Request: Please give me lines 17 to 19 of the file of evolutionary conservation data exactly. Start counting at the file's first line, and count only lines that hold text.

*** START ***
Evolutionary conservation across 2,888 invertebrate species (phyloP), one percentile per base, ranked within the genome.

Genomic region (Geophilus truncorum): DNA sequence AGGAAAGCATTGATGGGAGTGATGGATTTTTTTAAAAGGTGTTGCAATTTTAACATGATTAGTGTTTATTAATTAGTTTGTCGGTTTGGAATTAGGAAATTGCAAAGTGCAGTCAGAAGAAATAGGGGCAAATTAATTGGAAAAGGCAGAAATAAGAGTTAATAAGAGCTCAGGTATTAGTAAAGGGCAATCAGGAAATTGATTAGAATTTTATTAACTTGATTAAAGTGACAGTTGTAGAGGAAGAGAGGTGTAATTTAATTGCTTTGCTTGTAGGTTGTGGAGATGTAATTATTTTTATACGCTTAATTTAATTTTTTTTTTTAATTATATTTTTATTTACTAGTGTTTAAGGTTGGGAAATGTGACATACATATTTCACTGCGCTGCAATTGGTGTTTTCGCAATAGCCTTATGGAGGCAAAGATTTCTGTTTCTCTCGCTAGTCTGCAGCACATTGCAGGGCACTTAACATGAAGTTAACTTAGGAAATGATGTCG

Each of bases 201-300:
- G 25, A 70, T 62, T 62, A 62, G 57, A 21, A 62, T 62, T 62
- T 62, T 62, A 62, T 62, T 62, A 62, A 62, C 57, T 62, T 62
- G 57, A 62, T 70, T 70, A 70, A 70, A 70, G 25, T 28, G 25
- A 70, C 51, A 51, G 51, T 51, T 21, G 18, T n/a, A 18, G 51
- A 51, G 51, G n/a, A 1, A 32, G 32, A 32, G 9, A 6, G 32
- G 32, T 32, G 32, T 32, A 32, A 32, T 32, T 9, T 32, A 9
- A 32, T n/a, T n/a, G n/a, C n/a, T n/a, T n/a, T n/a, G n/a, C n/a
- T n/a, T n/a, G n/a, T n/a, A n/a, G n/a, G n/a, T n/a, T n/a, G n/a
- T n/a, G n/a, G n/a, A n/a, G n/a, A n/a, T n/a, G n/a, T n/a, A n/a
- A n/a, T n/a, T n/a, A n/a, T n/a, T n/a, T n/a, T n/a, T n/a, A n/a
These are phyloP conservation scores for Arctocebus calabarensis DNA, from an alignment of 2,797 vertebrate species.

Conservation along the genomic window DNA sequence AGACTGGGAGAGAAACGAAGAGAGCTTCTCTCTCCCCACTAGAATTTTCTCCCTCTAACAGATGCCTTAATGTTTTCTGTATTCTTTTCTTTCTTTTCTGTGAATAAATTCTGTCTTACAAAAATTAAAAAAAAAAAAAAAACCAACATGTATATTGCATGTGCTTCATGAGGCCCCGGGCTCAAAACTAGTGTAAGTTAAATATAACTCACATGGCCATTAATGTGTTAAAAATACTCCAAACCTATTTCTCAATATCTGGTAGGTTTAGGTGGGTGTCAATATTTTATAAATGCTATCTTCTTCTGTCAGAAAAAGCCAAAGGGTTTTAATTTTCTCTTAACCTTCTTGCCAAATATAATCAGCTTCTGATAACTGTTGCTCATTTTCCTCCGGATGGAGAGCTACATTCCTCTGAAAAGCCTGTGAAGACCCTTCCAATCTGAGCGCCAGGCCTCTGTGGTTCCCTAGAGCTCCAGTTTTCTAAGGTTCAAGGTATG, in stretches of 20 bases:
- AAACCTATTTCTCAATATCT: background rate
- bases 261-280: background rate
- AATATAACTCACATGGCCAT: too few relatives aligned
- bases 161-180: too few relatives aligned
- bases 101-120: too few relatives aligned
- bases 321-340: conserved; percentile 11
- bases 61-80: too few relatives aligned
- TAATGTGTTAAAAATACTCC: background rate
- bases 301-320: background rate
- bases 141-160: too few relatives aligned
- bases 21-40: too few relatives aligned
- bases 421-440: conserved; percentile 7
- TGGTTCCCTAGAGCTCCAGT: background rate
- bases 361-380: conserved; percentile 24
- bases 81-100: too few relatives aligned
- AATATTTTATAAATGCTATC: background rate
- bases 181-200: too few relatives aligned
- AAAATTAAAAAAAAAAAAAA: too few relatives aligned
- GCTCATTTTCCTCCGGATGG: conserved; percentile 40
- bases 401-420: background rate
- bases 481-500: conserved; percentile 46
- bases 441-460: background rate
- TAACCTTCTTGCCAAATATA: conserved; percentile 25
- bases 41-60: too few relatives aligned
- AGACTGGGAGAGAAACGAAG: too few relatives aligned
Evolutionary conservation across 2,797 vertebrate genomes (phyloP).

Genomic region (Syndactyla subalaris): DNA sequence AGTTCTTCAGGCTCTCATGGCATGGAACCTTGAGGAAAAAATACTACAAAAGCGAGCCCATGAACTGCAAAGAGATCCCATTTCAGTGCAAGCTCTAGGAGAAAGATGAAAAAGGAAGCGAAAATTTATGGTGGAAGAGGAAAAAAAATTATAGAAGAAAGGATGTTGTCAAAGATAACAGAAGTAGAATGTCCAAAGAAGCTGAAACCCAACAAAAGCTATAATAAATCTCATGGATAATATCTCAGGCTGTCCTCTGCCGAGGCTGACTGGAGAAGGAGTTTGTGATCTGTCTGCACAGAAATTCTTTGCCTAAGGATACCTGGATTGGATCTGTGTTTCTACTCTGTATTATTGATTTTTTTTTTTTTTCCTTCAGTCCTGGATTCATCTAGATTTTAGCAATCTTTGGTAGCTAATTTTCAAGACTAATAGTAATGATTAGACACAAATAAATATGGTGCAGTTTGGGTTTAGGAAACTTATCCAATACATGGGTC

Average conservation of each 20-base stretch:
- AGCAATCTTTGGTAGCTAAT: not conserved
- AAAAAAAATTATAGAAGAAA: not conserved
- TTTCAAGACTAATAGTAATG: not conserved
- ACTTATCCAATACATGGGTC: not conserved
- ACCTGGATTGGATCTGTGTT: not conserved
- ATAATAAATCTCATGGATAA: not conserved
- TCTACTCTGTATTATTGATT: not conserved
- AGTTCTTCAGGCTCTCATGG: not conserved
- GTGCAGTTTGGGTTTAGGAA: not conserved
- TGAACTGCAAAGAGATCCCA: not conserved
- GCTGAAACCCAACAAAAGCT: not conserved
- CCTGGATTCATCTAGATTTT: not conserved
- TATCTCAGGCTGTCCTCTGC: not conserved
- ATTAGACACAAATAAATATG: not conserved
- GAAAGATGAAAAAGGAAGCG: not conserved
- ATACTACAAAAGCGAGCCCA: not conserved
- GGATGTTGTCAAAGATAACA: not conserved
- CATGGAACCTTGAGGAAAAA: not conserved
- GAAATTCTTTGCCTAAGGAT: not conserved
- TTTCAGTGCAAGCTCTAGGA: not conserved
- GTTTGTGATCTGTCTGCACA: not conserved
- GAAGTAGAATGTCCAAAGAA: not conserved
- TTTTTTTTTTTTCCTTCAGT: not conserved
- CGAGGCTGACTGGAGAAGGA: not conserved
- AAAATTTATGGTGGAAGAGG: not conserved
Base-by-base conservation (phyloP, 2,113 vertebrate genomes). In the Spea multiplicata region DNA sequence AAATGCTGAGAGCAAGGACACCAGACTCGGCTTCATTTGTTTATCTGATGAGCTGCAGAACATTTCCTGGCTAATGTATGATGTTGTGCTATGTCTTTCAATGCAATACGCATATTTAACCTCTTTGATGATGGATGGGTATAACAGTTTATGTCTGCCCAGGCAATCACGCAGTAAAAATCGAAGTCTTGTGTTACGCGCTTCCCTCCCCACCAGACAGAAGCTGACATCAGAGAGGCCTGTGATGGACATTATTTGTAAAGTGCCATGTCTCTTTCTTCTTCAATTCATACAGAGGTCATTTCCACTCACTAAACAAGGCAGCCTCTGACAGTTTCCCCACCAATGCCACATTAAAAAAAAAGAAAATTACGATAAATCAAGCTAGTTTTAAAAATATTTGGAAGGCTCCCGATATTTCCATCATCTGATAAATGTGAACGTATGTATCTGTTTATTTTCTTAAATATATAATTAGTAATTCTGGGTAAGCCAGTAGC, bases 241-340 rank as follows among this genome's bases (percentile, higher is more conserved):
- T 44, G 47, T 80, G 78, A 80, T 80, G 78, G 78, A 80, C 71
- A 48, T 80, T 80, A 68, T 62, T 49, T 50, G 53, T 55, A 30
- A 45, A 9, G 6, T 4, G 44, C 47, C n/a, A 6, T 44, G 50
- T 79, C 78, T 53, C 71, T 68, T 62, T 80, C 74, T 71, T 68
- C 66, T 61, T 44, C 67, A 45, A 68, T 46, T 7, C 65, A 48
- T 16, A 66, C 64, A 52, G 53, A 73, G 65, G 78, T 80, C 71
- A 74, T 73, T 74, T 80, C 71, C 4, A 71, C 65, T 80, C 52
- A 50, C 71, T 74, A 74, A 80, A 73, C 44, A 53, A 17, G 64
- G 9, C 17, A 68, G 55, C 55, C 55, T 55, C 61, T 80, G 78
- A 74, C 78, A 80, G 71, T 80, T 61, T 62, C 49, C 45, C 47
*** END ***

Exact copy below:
- bases 261-280: background rate
- AATATAACTCACATGGCCAT: too few relatives aligned
- bases 161-180: too few relatives aligned